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How to Take Great Food Photos



The blog contains little bits of my life, my passions, and my work. I update it daily so there is always something new to come see.





We recently had a pizza party night with friends and family, so I thought I would take the opportunity to show How to Take Great Food Photos. You’ve heard a lot about JP, best buddy and best man at my wedding. We try to go to Troy, NY, every year to stay with him and his family for a fun family+friend getaway. This year is the first time we visited since being not vegan, so I asked him if he would make us his famous pizzas. I see them about once a month on his Instagram, and every time it makes my tummy rumble. He obliged and I knew I wanted to document the process.

As we go through the process of JP making his pizzas, I’m going to talk about my approach to each shot. I’ll discuss my composition and techniques so you know How to Take Great Food Photos.

How to Take Great Food Photos Using Composition Tools

This first photo is my scene-setting shot. I use the rule of thirds to set up the composition, and a low angle, so I can get his full reaction as he measures out his ingredients. Rule of thirds, essentially, means don’t center-bullseye your subject. By diving the image into thirds, you can place your subject on one of those third lines for a stronger composition. It also allowed me to pull the stand mixer into the shot.

Pizza chef prepping pizza dough using a kitchenaid stand mixer

For these two images I use a contrast in focal length. A tight shot paired with a wide angle shot sets up a nice contrast. Also, for the flour shot, I used a slow shutter speed to show motion. On the right, I used a whisk to frame JP’s eyes and also add a unique aspect to the foreground while having my main subject in the background.

I’ve often talked about action and reaction as a photographer. It’s important to capture both. I love Pixel as the main focus of this shot, watching her dad intently. Also, dogs are the best.

Dog watching Pizza chef prepping pizza dough using a kitchenaid stand mixer

Here is another example of shooting both tight and wide shots of the same scene. Both are important to tell the entire story with impact. And again, I slowed the shutter for the bottom image to show motion.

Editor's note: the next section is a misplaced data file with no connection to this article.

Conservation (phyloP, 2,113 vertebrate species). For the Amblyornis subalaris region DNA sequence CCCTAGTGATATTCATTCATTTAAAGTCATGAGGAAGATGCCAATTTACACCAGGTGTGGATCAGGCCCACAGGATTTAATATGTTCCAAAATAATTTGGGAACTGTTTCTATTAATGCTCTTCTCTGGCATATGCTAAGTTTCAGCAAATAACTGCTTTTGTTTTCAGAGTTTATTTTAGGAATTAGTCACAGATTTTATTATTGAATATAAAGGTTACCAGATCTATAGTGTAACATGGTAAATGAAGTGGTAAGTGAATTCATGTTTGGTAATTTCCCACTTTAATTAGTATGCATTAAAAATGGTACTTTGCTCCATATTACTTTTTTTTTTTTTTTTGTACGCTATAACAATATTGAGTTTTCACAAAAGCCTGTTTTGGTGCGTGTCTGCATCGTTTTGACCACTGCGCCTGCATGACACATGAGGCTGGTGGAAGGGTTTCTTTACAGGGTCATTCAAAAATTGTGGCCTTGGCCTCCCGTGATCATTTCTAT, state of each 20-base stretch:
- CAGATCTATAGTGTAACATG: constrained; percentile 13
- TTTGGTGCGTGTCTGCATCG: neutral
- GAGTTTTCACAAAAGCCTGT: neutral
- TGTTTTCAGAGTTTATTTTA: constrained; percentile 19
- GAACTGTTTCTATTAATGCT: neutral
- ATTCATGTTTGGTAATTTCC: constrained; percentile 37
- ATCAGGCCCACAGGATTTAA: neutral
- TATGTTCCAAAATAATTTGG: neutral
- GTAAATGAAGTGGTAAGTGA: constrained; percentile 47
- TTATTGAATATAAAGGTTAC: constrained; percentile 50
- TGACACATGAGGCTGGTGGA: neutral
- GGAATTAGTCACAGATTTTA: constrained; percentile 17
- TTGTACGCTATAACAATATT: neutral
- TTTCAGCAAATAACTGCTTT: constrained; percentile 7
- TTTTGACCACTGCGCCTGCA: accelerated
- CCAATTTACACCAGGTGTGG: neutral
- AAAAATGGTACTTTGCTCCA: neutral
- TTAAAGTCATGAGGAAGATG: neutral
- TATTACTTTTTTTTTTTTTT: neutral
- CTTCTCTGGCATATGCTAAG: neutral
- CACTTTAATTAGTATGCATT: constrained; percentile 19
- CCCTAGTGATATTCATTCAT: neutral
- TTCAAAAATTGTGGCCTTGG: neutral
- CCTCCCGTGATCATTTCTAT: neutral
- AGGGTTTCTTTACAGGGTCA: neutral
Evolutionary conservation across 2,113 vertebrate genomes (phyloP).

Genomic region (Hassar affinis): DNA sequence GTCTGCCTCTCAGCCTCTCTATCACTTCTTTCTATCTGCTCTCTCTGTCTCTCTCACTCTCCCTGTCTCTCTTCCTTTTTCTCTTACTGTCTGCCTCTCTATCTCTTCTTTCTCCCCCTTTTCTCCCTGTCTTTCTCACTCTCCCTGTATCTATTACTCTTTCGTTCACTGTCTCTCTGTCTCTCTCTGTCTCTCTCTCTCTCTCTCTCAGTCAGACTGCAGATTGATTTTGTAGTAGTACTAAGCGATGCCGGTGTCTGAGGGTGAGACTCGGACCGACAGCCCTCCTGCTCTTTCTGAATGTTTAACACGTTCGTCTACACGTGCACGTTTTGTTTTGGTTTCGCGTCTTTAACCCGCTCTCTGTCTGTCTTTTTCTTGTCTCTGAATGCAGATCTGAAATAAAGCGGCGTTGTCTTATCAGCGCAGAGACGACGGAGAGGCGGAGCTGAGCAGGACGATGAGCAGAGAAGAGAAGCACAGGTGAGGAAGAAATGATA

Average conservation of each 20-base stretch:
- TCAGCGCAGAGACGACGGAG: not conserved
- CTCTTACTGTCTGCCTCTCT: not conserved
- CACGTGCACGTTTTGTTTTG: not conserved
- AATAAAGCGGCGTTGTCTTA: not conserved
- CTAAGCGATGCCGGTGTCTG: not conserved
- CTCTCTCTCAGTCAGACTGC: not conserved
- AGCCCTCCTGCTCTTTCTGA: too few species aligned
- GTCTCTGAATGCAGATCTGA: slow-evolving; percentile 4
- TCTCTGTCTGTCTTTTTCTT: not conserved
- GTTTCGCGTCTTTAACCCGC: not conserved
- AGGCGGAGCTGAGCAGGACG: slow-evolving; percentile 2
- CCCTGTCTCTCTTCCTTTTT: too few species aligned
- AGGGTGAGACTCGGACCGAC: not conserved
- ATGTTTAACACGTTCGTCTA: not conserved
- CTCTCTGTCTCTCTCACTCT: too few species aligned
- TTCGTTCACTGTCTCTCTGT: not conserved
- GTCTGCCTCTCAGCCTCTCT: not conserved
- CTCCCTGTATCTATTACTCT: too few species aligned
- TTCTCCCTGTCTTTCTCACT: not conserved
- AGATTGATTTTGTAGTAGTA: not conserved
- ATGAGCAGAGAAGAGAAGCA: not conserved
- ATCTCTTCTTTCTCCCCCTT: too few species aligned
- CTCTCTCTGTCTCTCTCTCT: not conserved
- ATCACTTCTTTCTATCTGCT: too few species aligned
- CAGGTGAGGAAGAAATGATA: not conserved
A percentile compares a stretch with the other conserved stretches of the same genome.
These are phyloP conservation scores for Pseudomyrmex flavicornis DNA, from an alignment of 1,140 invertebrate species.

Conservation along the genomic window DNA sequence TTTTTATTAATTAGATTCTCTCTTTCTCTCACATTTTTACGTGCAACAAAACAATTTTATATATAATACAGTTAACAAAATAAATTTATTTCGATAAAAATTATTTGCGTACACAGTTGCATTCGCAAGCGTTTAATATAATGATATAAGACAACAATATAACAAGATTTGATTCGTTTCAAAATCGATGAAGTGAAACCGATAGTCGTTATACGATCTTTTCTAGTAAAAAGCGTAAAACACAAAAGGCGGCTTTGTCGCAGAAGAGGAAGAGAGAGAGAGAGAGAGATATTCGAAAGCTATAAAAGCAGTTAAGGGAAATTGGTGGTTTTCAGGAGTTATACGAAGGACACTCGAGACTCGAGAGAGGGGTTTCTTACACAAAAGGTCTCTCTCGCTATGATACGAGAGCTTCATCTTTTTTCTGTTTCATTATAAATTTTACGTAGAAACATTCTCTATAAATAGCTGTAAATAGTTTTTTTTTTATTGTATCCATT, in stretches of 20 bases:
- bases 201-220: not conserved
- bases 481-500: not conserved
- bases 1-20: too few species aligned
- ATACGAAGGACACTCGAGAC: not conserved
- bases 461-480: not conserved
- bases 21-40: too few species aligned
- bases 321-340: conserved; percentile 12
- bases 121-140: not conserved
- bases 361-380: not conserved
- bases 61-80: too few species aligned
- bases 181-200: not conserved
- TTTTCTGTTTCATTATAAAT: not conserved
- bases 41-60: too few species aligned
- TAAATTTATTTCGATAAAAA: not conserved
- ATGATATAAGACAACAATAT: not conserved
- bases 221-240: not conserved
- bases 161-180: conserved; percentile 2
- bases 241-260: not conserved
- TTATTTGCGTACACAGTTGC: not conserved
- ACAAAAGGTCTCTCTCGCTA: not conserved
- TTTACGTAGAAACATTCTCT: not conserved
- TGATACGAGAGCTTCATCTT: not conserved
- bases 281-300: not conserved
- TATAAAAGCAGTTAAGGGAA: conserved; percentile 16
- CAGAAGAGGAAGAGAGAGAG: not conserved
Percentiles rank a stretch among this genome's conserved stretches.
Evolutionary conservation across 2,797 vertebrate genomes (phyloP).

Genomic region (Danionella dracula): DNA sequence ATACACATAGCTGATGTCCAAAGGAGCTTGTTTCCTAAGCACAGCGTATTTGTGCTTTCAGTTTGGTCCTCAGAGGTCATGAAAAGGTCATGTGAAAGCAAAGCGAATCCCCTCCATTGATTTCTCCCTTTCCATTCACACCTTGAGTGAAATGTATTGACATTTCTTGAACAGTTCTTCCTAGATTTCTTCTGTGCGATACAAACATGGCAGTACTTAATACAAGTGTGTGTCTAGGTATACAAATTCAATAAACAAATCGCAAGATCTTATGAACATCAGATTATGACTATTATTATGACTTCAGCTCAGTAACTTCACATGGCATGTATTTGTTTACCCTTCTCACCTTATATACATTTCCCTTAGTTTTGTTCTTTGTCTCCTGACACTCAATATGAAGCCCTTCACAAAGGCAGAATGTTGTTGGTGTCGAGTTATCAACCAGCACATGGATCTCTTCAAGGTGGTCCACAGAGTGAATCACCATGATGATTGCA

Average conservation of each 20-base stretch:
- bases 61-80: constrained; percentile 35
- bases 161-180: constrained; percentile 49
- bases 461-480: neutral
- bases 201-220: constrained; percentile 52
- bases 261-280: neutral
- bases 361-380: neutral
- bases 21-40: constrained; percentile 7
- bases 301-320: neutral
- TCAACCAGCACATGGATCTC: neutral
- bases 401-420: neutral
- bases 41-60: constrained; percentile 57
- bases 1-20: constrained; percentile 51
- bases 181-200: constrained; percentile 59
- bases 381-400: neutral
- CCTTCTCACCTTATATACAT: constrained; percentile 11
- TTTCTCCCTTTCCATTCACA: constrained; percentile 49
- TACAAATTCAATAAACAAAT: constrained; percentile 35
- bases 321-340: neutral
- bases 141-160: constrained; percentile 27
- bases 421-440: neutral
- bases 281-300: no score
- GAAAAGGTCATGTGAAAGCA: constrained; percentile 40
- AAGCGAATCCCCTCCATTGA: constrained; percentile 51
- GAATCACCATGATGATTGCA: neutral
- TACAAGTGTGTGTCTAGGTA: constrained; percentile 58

After he mixed the dough, he let it rise for a bit and then balled it up. I love this shot using a repeated pattern. Patterns are one of the harder composition tools to find. However, when you do find it, it creates such fun images.

Prepped pizza dough with flour / how to take great food photos of pizza

How to Take Great Food Photos by Manipulating Your Camera’s Settings.

Let’s compare two images. By comparing images, we learn How to Take Great Food Photos. The shot on the left has a beautifully blurred background because I was shooting with my aperture wide open at 1.2. That also gave me a fast shutter speed, resulting in a really sharp image. On the right, I slowed the shutter speed way down to capture motion, but in doing so I also changed my aperture. Notice the deeper depth of field? When you are shooting, pay attention to how deep your depth of field is. Understanding how f-stops and shutter speeds work to your advantage are key concepts in How to Take Great Food Photos.

Back on the composition front, Look at how I shot this dough stretching from three different angles. I usually shoot like this, and if you’ve seen me work a wedding you’ll notice that I’m everywhere at the same time. I’m like a photo ninja, as I was recently called by a wedding planner.

Here are most shots where I change up the composition by changing my angle. I used both low + high angles to show a contrast in the images and get different elements in the shot.

I call this angle the P.O.V shot. That stands for point of view, which makes it look like you’re the subject performing the action. This is a cool type of shot used in movies all the time. Bringing it in to photography gives the viewer a sense of involvement.

pizza chef slides the pizza into the ooni outdoor pizza oven, showing how to take great food photos of pizza night

Notice how many shots you can get of nearly the same moment. I didn’t have 5 different cameras set up. I used a single camera, and locked in my exposure. Then, I moved around to create a variety of images from a single setup.

This image is one of my favorites because it includes the family in the background. They’re blurred on purpose because I didn’t want it to be distracting. However, I wanted to include them because of course they’re part of the story.

how to take great food photos for pizza party night by shooting the pizza chef cooking the pizza in the ooni outdoor pizza oven

Scout loved the pizza. LOVED it.

how to take great food photos for pizza party night by shooting the final pizza shot as a overhead flatlay

This final shot is my favorite. What I love is that it shows the pizzas in different stages. One just came from the oven, one is sliced, and one is devoured. Not all food photo shoots have a shot like this. However, if you want to know How to Take Great Food Photos, taking a shot like this is great advice.

how to take great food photos for pizza party night by shooting the final pizza shot as a overhead flatlay

JP, thanks for your hospitality and for treating my family to a great pizza night! It was worth the wait, and can’t wait to do it again.

Hungry for more tips? Check out this post that explains how to take family photos with my iPhone.

Talk to you soon,

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